Calgary Homeless Foundation

Calgary Homeless Foundation
I Heart Home YYC

I Heart Home YYC
Human Rights Education and Multiculturalism Fund

Human Rights Education and Multiculturalism Fund
Alberta Human Rights Commission

Alberta Human Rights Commission

June 18, 2015 12:39 ET

Homeless Charter of Rights, First of Its Kind in Canada, Unveiled in the East Village

Ending Discrimination in Homelessness is a Collective Responsibility

CALGARY, ALBERTA--(Marketwired - June 18, 2015) - Discrimination is part of the homeless experience. Ending discriminatory practices is an important step towards ending homelessness.

Today, at a first in Canada event, another significant step was taken to advance the goal of ending homelessness and protecting our most vulnerable. Funded through the Alberta Human Rights Education and Multiculturalism Fund, The Homeless Charter of Rights (The Homeless Charter) project was launched at an outdoor event on the River Walk in the East Village. The Homeless Charter provides an opportunity to unify the community and bring awareness to the issue of discrimination against those experiencing homelessness.

The Homeless Charter is more than just a project; it is a movement for social change. Born of a partnership between the Calgary Homeless Foundation (CHF), the CHF Client Action Committee (CAC), a committee that consists of people who are experiencing or have previously experienced homelessness, and the Alberta Human Rights Commission, the Homeless Charter identifies the rights of those experiencing homelessness in Calgary and identifies those rights within health, justice and housing services.

"A healthy and just society can be measured by its treatment of its most vulnerable citizens," says Diana Krecsy, President & CEO, CHF. "Understanding rights is integral to individuals being able to identify and address discriminatory practices that undermine their ability to access services and move beyond homelessness."

After the launch, the Homeless Charter will be hosted at SORCe, a one stop location where people can access programs and services unique to their current situation. Through working with agency representatives at SORCe, they are connected to sector-wide, non-discriminatory services, supports and solutions.

"We are proud to display the Homeless Charter of Rights at SORCe," says Frank Cattoni, Executive Director of SORCe. "This Charter will help our clients understand they are not invisible and that they too have the right to health care, housing and justice."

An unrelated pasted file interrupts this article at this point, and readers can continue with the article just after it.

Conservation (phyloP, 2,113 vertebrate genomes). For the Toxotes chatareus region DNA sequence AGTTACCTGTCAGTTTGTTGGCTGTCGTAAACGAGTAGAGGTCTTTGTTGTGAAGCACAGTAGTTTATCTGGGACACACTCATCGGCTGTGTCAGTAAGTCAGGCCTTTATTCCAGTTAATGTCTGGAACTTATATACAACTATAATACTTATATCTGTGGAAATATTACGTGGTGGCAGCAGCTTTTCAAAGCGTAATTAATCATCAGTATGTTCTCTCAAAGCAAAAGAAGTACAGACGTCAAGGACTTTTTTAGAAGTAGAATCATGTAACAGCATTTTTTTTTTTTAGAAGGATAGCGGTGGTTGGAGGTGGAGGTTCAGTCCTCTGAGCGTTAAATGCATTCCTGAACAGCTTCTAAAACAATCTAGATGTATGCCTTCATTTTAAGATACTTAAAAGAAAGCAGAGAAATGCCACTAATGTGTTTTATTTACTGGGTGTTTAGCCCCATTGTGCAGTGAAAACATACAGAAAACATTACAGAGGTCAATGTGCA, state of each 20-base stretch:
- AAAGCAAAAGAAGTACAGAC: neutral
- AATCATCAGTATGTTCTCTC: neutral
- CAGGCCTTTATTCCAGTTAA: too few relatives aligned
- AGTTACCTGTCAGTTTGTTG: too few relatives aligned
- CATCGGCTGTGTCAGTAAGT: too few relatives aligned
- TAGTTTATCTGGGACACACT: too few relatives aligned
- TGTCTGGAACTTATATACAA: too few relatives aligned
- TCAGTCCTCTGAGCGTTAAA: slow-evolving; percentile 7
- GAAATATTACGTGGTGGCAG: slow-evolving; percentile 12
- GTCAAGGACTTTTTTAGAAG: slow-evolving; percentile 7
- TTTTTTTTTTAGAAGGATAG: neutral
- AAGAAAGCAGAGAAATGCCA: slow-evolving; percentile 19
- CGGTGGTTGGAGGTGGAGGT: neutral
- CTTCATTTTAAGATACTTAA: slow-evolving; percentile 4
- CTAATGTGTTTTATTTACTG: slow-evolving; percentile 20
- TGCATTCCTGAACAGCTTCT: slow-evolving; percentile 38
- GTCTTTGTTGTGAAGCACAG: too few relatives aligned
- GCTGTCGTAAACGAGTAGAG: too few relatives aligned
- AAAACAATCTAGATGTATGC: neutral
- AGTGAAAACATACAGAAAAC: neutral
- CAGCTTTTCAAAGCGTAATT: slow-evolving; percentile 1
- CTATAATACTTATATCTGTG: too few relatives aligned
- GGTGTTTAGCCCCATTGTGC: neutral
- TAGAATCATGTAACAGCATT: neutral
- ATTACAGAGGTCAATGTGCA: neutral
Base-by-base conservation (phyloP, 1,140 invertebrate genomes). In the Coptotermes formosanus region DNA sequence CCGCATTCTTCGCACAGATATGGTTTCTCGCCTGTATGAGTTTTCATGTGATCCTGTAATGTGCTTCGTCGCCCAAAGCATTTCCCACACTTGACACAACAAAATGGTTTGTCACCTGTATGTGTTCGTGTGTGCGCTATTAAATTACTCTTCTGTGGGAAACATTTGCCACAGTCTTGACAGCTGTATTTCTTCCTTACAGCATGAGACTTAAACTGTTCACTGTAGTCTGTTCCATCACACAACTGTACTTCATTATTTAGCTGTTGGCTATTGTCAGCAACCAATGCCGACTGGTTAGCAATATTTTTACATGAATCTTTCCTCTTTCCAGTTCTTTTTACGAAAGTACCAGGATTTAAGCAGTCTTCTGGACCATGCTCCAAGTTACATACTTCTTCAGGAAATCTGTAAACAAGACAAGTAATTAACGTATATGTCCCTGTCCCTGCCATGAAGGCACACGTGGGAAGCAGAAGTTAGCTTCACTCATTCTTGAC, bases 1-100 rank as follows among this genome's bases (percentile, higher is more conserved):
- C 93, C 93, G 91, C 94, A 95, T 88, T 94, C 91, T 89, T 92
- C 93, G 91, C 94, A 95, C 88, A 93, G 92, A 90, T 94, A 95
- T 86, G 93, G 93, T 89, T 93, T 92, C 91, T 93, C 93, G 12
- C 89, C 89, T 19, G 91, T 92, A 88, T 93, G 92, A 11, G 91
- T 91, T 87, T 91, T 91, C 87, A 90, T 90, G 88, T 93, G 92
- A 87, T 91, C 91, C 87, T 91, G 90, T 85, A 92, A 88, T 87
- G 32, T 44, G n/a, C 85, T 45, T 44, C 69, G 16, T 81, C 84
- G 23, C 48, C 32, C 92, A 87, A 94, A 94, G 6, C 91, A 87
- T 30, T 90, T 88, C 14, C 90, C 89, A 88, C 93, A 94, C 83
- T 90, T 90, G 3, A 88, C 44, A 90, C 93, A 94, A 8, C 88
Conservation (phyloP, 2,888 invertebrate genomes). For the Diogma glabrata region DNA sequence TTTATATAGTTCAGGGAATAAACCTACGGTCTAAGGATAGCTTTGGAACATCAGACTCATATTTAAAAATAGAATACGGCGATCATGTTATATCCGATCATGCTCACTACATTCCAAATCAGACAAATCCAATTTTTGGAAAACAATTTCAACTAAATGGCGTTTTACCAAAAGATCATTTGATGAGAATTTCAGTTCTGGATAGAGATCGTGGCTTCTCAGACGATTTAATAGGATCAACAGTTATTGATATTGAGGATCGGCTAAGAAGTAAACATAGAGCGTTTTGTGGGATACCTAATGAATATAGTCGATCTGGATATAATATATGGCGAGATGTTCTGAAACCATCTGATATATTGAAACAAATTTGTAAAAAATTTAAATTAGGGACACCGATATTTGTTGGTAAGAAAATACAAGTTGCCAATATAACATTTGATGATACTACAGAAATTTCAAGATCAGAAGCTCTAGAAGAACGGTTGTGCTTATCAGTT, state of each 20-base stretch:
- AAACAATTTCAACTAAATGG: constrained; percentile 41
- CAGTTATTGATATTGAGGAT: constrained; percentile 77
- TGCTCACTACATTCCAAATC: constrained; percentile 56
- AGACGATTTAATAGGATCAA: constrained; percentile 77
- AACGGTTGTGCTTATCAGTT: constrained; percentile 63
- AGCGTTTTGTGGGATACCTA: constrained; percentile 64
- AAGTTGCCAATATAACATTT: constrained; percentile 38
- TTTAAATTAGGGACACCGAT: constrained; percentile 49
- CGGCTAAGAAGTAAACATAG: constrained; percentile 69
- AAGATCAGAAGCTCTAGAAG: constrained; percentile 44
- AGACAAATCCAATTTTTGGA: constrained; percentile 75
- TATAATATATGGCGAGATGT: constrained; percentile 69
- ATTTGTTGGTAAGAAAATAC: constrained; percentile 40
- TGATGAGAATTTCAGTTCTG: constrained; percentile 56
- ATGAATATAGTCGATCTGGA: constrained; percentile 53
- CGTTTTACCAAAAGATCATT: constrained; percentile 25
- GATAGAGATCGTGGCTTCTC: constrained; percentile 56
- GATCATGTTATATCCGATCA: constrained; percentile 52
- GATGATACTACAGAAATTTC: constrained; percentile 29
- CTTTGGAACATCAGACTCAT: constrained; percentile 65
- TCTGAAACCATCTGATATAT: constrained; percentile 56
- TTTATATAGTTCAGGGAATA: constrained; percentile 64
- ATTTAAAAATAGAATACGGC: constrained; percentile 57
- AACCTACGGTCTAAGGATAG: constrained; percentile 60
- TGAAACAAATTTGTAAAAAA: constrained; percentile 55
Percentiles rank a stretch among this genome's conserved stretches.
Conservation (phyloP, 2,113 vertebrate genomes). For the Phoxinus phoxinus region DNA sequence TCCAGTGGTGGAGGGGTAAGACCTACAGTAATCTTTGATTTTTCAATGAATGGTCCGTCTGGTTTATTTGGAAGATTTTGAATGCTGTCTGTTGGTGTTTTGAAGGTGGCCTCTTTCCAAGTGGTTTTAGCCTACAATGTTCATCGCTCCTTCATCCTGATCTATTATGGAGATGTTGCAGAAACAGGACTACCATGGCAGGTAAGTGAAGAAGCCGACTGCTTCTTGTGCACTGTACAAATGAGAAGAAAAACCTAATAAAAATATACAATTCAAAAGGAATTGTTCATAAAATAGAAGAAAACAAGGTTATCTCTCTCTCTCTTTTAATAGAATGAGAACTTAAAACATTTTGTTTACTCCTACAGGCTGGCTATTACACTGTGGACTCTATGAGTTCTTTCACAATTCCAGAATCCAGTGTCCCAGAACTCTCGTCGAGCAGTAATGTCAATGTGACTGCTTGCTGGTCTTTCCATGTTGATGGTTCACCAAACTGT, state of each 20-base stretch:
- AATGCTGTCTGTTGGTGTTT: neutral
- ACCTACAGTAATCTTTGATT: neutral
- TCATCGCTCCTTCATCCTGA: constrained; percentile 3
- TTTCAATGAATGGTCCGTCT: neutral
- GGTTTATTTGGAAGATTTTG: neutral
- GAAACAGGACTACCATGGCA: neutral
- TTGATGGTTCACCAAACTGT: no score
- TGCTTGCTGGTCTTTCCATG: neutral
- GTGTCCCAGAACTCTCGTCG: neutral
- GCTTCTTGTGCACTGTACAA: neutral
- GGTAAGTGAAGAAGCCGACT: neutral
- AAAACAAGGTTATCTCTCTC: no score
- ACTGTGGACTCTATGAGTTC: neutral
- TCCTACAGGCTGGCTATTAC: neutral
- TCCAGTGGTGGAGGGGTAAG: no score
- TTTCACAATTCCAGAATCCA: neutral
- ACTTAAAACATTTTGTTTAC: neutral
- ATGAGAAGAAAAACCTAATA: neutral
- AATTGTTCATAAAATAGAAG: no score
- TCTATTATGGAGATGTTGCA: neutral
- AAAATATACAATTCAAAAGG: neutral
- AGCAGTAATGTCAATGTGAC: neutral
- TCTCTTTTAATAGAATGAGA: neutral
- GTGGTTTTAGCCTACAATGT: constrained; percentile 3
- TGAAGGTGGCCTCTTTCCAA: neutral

The creation of the Homeless Charter of Rights began in January 2014 with a project advisory committee comprised of representatives from health services, law enforcement and community based agencies who provided guidance and recommendations throughout the project. The organizations that participated on the advisory committee were the Aboriginal Friendship Centre of Calgary, Alberta Health Services, the Alberta Human Rights Commission, the Calgary Homeless Foundation, the Calgary Drop In Centre, Calgary Police Services, Calgary Legal Guidance, the Canadian Mental Health Association, City of Calgary Animal and Bylaw Services and Vibrant Communities Calgary.

In addition to the Homeless Charter, a short documentary was created on homelessness and discrimination. Do You See Me? provides insight into the experiences of discrimination from those experiencing homelessness as well as observations from those working collectively to end it in our communities.

The Homeless Charter is located here.

Do You See Me? can be viewed here.

About CHF

The Calgary Homeless Foundation acts as a catalyst and enabler for Systems and Service Agencies to optimize client success. CHF focuses on four strategic pillars of work; Advocacy, Research and Development, Systems Planning, and Funding, (outcomes). In addition, CHF addresses gaps and identifies best practices to improve the system of care. Through mobilization of collective impact, CHF is committed to moving forward in partnership with the many homeless-serving agencies, the private sector, government partners, the faith community, other foundations and all Calgarians to end homelessness in Calgary once and for all. For more information, visit calgaryhomeless.com.

About the Alberta Human Rights Commission

In Alberta, the Alberta Human Rights Act protects Albertans from discrimination in certain areas based on specified grounds. The purpose of the Alberta Human Rights Act is to ensure that all Albertans are offered an equal opportunity to earn a living, find a place to live, and enjoy services customarily available to the public without discrimination. The Alberta Human Rights Act establishes the Alberta Human Rights Commission to carry out functions under the act. The Commission is an independent commission created by the Government of Alberta. The Minister of Justice and Solicitor General is responsible for the Commission. The Commission has a two-fold mandate: to foster equality and to reduce discrimination. It fulfills this mandate through public education and community initiatives, through the resolution and settlement of complaints of discrimination, and through human rights tribunal and court hearings. For more information, visit http://www.albertahumanrights.ab.ca/.

Contact Information

  • Calgary Homeless Foundation
    Louise Gallagher
    Director, Marketing & Communications
    Email: louise@calgaryhomeless.com
    Cell: 403 615 7607